24 hours without internetIt might be more difficult than you expect. Also, you are not alone.

According to a new global study of university students by the International Center for Media & the Public Affairs (ICMPA) in partnership with the Salzburg Academy on Media & Global Change, we are facing a serious challenge to turn off!

The setup was simple:

About 1000 students from the Middle East, United States, China, Latin America, Africa and Europe  were asked not to use any form of (digital) media for 24 hours and then report their experience.

How many do you think were successful? How many did not manage to stay offline? Read this article and then go ahead and check out the awesome website of the study for more details:

High Failure Rates

A clear majority of students in each country admitted that they weren’t able to do the exercise.

They just couldn’t do it. Here are a few things that they said:

  • “To be honest I couldn’t help it. I broke the promise again.” – Slovakia
  • “I kept hearing the sound of my Blackberry messenger ringing over and over in my ears. It was haunting me.” – Lebanon
  • “Unplugging my ethernet cable felt like turning off a life support system.” – UK

(more quotes)

Many students felt overwhelming loneliness & emptiness

Being connected all the time, filling up your brain with information and “social updates” from your friends doesn’t seem so bad, until you suddenly take it away. A constant flow of information/entertainment covers boredom. Communication with friends caters to a basic human need of connectedness.

Put simply: Both brain and heart are deeply wired. Intellectual and emotional capacities are plugged. Once you stop feeding them electronically, they will rebel against the decreased input. And indeed, the study shows that students had a very hard time coping with this non-mediated space:

  • “It felt as though I was being tortured.” – USA
  • “The anxiety & loneliness inside me were growing. I could hardly concentrate” – China
  • “I feel empty. I feel isolated.” – Argentinia
  • “Emptiness, emptiness overwhelms me” – UK
  • “The silence was killing me” – Chile

(more quotes)

Benefits of Switching Off

On top of everything mentioned before, significant numbers of student reported great benefits from their media-abstinence. They suddenly became aware of how much they could do their time, were able to focus better and get more out of their relationships.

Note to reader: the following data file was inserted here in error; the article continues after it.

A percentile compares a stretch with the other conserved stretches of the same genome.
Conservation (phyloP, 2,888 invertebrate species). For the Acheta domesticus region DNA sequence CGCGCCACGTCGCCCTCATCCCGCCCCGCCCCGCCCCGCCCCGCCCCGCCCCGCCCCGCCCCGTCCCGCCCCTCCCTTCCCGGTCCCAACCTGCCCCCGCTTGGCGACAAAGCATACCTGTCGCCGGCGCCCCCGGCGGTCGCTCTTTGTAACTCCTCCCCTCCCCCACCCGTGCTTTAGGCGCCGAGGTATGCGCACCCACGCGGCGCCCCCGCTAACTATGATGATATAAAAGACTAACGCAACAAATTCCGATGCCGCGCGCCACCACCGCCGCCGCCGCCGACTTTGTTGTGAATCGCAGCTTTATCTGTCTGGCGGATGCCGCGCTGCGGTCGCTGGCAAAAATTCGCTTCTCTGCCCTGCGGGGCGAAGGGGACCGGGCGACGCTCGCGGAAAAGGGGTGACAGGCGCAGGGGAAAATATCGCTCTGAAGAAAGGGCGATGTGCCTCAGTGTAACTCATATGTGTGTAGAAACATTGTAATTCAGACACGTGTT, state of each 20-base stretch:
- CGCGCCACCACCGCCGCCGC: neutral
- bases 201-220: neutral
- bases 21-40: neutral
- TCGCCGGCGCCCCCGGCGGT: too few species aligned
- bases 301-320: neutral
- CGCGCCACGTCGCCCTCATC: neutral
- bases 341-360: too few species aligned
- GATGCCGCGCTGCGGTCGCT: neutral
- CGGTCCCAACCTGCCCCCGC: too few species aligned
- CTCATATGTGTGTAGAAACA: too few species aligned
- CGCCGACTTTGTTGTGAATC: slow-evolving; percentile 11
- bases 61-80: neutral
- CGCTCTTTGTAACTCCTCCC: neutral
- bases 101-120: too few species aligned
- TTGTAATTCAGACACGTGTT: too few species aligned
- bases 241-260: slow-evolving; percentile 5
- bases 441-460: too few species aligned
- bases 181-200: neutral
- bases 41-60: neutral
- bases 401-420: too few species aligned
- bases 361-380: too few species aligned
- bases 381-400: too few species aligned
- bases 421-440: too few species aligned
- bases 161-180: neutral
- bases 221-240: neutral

• “Ultimately, it proved rather liberating and peaceful to simply lead a life with no intervention from any media.” – UK
  • “I’ve lived with the same people for three years now, they’re my best friends, and I think that this is one of the best days we’ve spent with together. I was able to really see them, without any distractions, and we were able to revert to simple pleasures.” – US
  • “This experiment also gave me an opportunity to live in a more silent world where I could find more peace. I shut down all media devices and stayed away from them so I could enjoy a one-day peace not connected to anyone.” – Hong Kong

(more about the benefits)

Conclusion

When I look at this study of which I only mentioned a small portion here, two things become clear:

  1. Students today are becoming increasingly wired. Media has become part of their identity, it is an extension of themselves.
  2. The reported experiences of craving and benefits were strikingly similar all around the globe.

We may speak different languages. We live in different countries. But the technology we use plugs us into a new cultural conformity.

The great thing about this is that those students (aged from 17-23) will have no problem communicating to each other. In a mediated world, English is increasingly becoming the norm. But even more importantly, the have a common interest beyond their cultural tradition, religion, politics, etc: Their fascination and obsession with media.

The devices they use are the same. The operating systems on those devices are the same. Using these technologies creates certain intellectual and emotional grooves in their heads and hearts which can potentially override cultural or traditional behaviour patterns.

Also: Although Internet or Media addiction “may not be clinically diagnosed” the symptoms that appear when you tell students to be abstinent, are very real. Students dream of using media while they’re asleep, they feel “like on a lonely island” without being connected, there’s a sense of depression and emptiness but also one of relief, realizing that there are benefits.

Whether we like it or not. This is the current state of affairs.

It doesn’t seem as if millions of students are decreasing their media usage. On the contrary. An “over-use” (in the eyes of older generations) is becoming more and more the norm.

People will try to fight it. But there is no way back.

We have to find new ways of integration that neither abstinence or over-use can fulfil.

“Everything in measures” – my parents always told me. The difficulty with the media of our times is that by nature it is characterized by a constant over-stimulation. Again, drop the prefix if you’re part of the younger generation. The extreme stimulation to you, is normal.

The implications here are huge, of course. Everything else besides Digital Media has to be at least as stimulating in order to catch the attention of growing generations. Especially if you look at school curiculums, you just know that they’re in for a hard time.

But not just this. Look at “boring” office-jobs, visiting the family, taking a hike in nature, etc.

In a culture of over-stimulation, all those experiences will be rated as less interesting, less exciting.

What to do?

My advice: More than anything else, develop an awareness of your media habits and the emotions attached to it. The more you’ll be aware of the situation, the easier it’ll be to  make a change or adjustments when necessary.

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